Kaptur criticized for circumventing new earmark banWritten by Kristen Criswell | | firstname.lastname@example.org
Rep. Marcy Kaptur is under national scrutiny from critics accusing her of helping for-profit businesses find a way around a ban on earmarks. But Kaptur told Toledo Free Press on July 13 that she believes she is in compliance with the ban.
On March 10, the House of Representatives announced the ban on earmarks to for-profit companies, but according to articles by The New York Times and The Huffington Post Investigative Fund, Kaptur (D-Toledo) and area businesses have found a way around that ban.
The New York Times article, “Companies Find Ways to Bypass Ban on Earmarks,” and The Huffington Post story, “Despite Pledge to Curtail Corporate Earmarks, Politicians Pursue Them,” both found instances where for-profit companies, which were previously receiving earmarks, were indirectly benefiting from earmarks through a nonprofit organization or university.
Kaptur, along with some of her colleagues, sponsored $150 million in earmarks that indirectly benefited for-profit companies, according to The Times. Within days, commentators such as Rush Limbaugh and David Asman of the FOX Business Network singled out Kaptur as an example of “corruption” and “kickbacks.”
The Times article said despite Kaptur’s public praise of the new earmark ban, privately her “office encouraged Ohio companies whose earmark requests were in peril to quickly line up deals with nonprofit organizations.”
Kaptur told Toledo Free Press she sent an e-mail on March 11 notifying those for-profits that were asking her office for earmarks of the new rules.
“We have worked with for-profit organizations and we have worked with not-for-profit organizations for a very long time. But, now with the new rules, they said no for-profit could be eligible, so we had to let people know that,” she said.
Kaptur said all of the companies named in the stories have patents, so with the intellectual property and the investment involved, the companies needed to be notified of the new rules.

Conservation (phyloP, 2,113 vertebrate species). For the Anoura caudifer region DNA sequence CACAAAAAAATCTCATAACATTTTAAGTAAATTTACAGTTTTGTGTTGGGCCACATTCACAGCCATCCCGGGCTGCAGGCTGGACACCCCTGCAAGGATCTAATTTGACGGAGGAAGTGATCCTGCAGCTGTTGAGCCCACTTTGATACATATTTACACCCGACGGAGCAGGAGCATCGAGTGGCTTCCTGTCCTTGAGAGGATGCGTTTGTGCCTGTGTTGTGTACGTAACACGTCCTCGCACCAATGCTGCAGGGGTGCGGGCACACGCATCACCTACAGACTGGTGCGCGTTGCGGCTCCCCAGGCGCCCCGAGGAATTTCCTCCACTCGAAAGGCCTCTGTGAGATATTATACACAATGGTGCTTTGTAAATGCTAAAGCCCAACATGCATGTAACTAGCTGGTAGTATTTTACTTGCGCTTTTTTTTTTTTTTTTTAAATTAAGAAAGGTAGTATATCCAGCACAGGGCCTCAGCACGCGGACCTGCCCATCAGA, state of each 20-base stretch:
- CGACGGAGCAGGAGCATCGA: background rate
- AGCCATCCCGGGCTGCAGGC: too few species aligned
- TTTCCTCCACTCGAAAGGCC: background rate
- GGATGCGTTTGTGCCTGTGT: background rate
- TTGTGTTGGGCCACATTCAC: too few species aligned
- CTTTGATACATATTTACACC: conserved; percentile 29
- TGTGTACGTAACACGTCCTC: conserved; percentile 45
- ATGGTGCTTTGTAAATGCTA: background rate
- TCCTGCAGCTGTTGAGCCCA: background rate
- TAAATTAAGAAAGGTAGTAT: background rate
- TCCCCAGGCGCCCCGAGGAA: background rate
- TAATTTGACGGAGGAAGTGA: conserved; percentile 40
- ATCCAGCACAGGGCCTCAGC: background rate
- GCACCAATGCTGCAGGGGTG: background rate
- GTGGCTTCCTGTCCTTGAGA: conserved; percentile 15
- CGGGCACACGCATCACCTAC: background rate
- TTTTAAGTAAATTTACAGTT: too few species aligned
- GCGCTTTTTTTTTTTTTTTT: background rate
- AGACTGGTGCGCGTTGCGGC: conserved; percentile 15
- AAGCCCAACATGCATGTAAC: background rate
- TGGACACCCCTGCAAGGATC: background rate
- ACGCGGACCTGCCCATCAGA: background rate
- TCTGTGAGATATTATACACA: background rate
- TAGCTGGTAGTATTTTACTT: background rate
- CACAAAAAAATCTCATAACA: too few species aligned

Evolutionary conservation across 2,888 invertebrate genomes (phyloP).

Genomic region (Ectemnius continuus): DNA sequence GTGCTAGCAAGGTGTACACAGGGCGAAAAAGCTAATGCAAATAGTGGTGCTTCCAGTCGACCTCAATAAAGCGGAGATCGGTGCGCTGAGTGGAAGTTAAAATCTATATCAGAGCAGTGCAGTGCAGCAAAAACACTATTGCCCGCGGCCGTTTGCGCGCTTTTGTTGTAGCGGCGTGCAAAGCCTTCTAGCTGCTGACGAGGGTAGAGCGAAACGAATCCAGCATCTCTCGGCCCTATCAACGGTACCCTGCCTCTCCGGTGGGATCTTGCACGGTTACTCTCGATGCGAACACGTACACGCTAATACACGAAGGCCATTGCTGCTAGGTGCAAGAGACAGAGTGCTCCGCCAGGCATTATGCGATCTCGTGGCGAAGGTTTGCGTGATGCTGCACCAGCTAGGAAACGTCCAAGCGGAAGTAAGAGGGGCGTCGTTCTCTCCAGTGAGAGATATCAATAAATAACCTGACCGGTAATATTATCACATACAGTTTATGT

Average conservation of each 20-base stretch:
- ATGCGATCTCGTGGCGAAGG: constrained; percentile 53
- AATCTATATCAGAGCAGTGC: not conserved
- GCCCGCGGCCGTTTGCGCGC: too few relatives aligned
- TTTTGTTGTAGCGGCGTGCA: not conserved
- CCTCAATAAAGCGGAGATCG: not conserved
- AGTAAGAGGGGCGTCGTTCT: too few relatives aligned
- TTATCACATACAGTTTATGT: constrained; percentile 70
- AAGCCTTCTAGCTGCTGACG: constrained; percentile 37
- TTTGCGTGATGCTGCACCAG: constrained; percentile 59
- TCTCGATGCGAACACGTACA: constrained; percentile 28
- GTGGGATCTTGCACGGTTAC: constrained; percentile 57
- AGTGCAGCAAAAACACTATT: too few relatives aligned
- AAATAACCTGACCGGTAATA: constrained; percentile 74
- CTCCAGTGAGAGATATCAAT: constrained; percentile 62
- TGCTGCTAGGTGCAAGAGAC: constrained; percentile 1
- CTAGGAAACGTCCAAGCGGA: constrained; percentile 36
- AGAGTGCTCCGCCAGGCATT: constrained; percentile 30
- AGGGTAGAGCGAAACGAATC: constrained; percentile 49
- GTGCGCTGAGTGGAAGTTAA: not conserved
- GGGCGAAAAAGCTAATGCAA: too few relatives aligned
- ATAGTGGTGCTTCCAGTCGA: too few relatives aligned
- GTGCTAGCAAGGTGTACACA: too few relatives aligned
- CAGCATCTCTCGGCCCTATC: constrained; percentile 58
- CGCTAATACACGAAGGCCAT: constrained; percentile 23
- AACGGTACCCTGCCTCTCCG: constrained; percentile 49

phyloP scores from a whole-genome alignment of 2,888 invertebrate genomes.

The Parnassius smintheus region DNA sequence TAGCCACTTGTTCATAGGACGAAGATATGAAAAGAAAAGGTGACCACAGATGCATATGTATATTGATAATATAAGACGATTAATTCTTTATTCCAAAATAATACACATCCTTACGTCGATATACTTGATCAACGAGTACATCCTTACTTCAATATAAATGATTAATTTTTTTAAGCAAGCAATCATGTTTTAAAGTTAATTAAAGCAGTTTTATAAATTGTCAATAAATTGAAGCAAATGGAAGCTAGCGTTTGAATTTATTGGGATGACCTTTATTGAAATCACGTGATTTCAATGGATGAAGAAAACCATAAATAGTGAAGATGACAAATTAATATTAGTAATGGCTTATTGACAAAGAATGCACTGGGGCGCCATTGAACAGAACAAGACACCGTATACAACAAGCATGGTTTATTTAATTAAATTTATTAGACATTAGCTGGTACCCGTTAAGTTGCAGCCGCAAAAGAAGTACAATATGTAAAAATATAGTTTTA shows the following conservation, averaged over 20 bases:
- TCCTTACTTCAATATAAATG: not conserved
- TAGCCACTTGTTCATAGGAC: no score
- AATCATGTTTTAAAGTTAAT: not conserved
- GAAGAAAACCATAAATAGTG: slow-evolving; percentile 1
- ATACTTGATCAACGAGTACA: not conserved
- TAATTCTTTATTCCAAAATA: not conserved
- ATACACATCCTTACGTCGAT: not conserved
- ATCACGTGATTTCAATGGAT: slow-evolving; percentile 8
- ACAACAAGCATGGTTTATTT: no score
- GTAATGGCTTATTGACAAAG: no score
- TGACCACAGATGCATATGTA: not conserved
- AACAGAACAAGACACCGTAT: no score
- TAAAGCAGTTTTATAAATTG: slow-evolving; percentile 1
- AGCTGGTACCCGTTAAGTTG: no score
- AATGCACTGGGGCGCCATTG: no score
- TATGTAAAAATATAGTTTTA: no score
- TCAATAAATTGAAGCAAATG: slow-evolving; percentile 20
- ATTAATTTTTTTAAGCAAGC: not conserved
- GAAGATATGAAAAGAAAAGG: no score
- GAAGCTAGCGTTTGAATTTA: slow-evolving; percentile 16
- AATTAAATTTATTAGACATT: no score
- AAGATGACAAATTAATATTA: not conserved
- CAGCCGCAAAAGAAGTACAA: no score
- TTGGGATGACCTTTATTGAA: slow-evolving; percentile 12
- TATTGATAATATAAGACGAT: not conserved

“I thought it was important to notify them that they had to comply with the rules if they were to proceed,” she said. “We absolutely thought we were straightforward. We provided the information to them. We didn’t keep it secret. We told them, ‘this is what you have to do if you want to submit this year’ … I felt an obligation to move them forward. They had been proceeding in good faith, they didn’t do anything wrong.”
The e-mail Kaptur’s office sent to companies stated:
“Due to yesterday’s announcement by the United States House of Representative’s Committee on Appropriations your proposal for a Congressionally Directed Initiative is not eligible for consideration by the House Appropriations Committee, due to the recipient being a for-profit entity. As a result your organization’s proposal must be resubmitted through a not-for-profit institution or not considered by our office. The deadline for resubmission is Monday, March 15, 2010, by noon and due to time constraints this is a hard deadline.”
The e-mail asked any business with questions to contact her office and concluded with a press release from the House Appropriations Committee about the new rules.
The House passed a ban on earmarks to benefit for-profit companies to create a competitive process for funding based on merit, according to a news release by the House Appropriations Committee.
Only nonprofit organizations, government entities and universities can receive earmark funding. To ensure compliance with the rule, the committee will require at least 5 percent of all earmarks directed at nonprofits to be inspected annually.
Recent reforms on earmarks require Congress members to post their earmark request online for public review. The Appropriations Committee hopes to establish an online “one-stop” link to all members’ earmarks.
In 2009, more than $16 billion in earmarks were passed by Congress. If the March ban had been implemented one year earlier, it would have resulted in $1.7 billion less spending and 1,000 fewer earmarks.
For the 2011 fiscal year, House Republicans, with the exception of a few, have decided to participate in a ban on all earmarks. The Republicans made the decision to propose the one-year ban to reform the earmark process and come up with set procedures for choosing earmarks, said Bob Latta (R- Bowling Green).